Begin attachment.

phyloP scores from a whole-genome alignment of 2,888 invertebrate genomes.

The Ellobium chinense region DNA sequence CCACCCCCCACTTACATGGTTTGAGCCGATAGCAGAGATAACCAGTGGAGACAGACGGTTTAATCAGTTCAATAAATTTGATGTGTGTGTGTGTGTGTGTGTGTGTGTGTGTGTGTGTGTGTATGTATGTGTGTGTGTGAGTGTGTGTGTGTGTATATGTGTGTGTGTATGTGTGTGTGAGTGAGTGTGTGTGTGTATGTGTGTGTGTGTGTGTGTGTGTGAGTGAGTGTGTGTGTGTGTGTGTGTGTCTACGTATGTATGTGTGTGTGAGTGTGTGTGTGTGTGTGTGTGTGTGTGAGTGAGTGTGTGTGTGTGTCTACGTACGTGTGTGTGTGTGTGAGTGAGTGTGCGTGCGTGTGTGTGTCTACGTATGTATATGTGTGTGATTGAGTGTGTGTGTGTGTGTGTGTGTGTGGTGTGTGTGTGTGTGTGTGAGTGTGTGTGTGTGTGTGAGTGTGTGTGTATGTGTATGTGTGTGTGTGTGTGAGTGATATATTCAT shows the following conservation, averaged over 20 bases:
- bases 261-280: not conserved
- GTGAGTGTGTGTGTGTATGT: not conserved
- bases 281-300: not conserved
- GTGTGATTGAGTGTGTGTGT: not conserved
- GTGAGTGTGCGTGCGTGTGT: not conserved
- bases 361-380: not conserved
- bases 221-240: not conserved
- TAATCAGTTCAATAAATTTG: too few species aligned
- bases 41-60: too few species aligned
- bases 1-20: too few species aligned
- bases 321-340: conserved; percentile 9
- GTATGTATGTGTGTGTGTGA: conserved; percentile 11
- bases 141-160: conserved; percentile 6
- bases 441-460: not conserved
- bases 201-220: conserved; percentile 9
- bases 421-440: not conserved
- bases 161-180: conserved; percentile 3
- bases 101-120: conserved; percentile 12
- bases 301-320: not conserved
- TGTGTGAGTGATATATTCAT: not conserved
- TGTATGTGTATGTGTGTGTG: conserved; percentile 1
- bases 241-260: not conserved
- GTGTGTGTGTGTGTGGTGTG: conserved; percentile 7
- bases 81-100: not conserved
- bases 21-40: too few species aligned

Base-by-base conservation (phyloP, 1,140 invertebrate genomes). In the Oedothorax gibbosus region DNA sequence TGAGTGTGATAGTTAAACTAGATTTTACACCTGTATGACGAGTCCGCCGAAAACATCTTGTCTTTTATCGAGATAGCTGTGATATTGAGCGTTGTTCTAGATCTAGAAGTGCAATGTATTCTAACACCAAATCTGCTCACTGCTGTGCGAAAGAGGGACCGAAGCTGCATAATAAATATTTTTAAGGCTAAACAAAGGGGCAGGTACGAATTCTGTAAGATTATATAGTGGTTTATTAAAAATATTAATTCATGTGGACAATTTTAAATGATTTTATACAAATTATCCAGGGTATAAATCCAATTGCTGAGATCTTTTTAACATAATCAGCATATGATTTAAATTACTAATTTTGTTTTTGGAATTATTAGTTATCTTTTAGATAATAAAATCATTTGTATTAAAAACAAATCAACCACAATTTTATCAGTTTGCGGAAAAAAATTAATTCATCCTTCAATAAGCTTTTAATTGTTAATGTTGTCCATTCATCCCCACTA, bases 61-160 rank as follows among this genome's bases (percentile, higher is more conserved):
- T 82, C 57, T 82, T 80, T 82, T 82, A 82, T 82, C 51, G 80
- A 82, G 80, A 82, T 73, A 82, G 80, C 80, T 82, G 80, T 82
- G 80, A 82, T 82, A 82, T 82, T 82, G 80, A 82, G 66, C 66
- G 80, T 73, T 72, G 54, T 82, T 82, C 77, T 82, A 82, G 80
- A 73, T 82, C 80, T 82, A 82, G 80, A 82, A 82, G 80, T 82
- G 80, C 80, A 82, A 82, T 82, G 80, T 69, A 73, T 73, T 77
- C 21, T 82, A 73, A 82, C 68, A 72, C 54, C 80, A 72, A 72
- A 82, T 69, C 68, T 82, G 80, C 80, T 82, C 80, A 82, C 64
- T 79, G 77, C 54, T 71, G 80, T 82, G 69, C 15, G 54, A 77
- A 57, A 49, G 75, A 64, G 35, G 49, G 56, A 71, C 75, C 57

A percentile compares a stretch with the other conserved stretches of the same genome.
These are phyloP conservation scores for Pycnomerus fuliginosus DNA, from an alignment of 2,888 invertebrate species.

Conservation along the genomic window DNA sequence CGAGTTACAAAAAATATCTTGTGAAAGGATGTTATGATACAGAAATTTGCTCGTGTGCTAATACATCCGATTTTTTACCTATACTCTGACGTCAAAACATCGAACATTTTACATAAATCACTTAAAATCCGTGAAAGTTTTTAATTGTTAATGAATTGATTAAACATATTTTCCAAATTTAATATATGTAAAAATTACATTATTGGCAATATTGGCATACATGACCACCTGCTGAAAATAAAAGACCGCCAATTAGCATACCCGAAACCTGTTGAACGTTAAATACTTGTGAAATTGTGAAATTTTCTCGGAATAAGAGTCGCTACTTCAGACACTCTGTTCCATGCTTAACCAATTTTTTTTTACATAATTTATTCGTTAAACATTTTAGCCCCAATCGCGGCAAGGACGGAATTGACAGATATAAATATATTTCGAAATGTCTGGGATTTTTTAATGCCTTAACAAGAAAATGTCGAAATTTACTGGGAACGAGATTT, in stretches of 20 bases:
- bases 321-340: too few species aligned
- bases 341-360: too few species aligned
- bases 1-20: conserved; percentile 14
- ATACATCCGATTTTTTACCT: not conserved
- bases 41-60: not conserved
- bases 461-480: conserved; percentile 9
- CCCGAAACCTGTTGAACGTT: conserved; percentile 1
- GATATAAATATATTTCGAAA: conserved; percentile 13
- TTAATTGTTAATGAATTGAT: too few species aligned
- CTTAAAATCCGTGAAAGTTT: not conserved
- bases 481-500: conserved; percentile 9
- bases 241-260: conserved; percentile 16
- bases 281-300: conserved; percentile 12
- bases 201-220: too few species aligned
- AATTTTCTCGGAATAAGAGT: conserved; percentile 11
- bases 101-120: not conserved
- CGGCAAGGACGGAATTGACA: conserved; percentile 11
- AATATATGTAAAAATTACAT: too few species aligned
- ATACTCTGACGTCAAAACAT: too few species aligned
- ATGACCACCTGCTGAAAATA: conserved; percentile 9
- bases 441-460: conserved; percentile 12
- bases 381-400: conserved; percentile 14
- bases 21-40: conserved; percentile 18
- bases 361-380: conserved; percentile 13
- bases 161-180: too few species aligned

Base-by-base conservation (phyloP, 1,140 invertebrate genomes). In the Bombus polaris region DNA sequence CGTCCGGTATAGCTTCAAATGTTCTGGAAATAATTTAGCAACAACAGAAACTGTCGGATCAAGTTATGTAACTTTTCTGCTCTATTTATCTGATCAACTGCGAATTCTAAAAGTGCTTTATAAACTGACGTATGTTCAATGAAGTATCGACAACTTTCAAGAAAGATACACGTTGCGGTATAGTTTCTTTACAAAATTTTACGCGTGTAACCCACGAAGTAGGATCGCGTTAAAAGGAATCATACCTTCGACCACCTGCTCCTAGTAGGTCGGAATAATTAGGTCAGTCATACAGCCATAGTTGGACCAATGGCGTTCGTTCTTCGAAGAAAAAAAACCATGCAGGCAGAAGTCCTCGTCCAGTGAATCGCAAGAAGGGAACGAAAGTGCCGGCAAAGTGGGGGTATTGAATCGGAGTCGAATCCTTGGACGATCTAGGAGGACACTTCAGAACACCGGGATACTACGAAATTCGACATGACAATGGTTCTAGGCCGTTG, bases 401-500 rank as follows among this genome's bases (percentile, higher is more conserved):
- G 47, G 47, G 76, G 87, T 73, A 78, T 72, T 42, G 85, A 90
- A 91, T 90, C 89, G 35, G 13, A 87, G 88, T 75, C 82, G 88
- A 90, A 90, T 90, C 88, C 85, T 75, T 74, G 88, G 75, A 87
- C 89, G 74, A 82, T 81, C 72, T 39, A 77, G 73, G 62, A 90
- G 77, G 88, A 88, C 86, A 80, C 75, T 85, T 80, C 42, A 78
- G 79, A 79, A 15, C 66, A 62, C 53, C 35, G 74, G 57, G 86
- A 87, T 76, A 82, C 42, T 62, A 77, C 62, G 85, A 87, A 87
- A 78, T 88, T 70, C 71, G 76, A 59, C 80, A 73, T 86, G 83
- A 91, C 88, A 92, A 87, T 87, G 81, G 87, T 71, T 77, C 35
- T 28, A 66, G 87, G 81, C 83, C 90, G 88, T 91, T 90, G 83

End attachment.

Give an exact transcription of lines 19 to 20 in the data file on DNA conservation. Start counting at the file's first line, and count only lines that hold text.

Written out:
- bases 161-180: conserved; percentile 3
- bases 101-120: conserved; percentile 12